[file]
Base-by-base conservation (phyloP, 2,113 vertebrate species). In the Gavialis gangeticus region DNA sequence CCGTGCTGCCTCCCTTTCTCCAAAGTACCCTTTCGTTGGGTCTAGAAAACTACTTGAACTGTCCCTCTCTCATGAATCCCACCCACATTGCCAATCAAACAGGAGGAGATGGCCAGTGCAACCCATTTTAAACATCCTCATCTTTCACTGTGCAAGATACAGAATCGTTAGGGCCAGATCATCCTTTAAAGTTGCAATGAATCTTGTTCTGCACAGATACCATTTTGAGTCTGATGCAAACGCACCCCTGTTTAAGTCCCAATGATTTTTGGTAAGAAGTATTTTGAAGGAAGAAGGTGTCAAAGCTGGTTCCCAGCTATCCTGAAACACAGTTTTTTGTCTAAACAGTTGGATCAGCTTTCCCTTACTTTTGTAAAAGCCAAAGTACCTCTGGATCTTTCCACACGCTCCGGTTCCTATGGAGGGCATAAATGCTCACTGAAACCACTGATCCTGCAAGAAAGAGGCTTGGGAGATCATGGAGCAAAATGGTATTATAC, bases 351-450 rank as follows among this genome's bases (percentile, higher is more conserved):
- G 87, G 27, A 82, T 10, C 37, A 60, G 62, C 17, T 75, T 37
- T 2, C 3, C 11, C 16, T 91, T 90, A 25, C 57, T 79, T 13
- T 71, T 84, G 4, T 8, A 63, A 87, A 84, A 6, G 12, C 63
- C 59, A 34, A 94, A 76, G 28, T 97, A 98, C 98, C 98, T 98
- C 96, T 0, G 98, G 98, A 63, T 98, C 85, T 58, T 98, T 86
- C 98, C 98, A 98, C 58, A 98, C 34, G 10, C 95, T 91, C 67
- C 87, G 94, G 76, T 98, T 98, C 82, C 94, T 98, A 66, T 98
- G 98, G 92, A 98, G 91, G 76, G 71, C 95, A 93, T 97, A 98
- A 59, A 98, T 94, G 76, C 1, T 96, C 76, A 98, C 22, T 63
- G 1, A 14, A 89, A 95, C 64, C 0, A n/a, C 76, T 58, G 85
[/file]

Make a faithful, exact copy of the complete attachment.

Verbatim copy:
Base-by-base conservation (phyloP, 2,113 vertebrate species). In the Gavialis gangeticus region DNA sequence CCGTGCTGCCTCCCTTTCTCCAAAGTACCCTTTCGTTGGGTCTAGAAAACTACTTGAACTGTCCCTCTCTCATGAATCCCACCCACATTGCCAATCAAACAGGAGGAGATGGCCAGTGCAACCCATTTTAAACATCCTCATCTTTCACTGTGCAAGATACAGAATCGTTAGGGCCAGATCATCCTTTAAAGTTGCAATGAATCTTGTTCTGCACAGATACCATTTTGAGTCTGATGCAAACGCACCCCTGTTTAAGTCCCAATGATTTTTGGTAAGAAGTATTTTGAAGGAAGAAGGTGTCAAAGCTGGTTCCCAGCTATCCTGAAACACAGTTTTTTGTCTAAACAGTTGGATCAGCTTTCCCTTACTTTTGTAAAAGCCAAAGTACCTCTGGATCTTTCCACACGCTCCGGTTCCTATGGAGGGCATAAATGCTCACTGAAACCACTGATCCTGCAAGAAAGAGGCTTGGGAGATCATGGAGCAAAATGGTATTATAC, bases 351-450 rank as follows among this genome's bases (percentile, higher is more conserved):
- G 87, G 27, A 82, T 10, C 37, A 60, G 62, C 17, T 75, T 37
- T 2, C 3, C 11, C 16, T 91, T 90, A 25, C 57, T 79, T 13
- T 71, T 84, G 4, T 8, A 63, A 87, A 84, A 6, G 12, C 63
- C 59, A 34, A 94, A 76, G 28, T 97, A 98, C 98, C 98, T 98
- C 96, T 0, G 98, G 98, A 63, T 98, C 85, T 58, T 98, T 86
- C 98, C 98, A 98, C 58, A 98, C 34, G 10, C 95, T 91, C 67
- C 87, G 94, G 76, T 98, T 98, C 82, C 94, T 98, A 66, T 98
- G 98, G 92, A 98, G 91, G 76, G 71, C 95, A 93, T 97, A 98
- A 59, A 98, T 94, G 76, C 1, T 96, C 76, A 98, C 22, T 63
- G 1, A 14, A 89, A 95, C 64, C 0, A n/a, C 76, T 58, G 85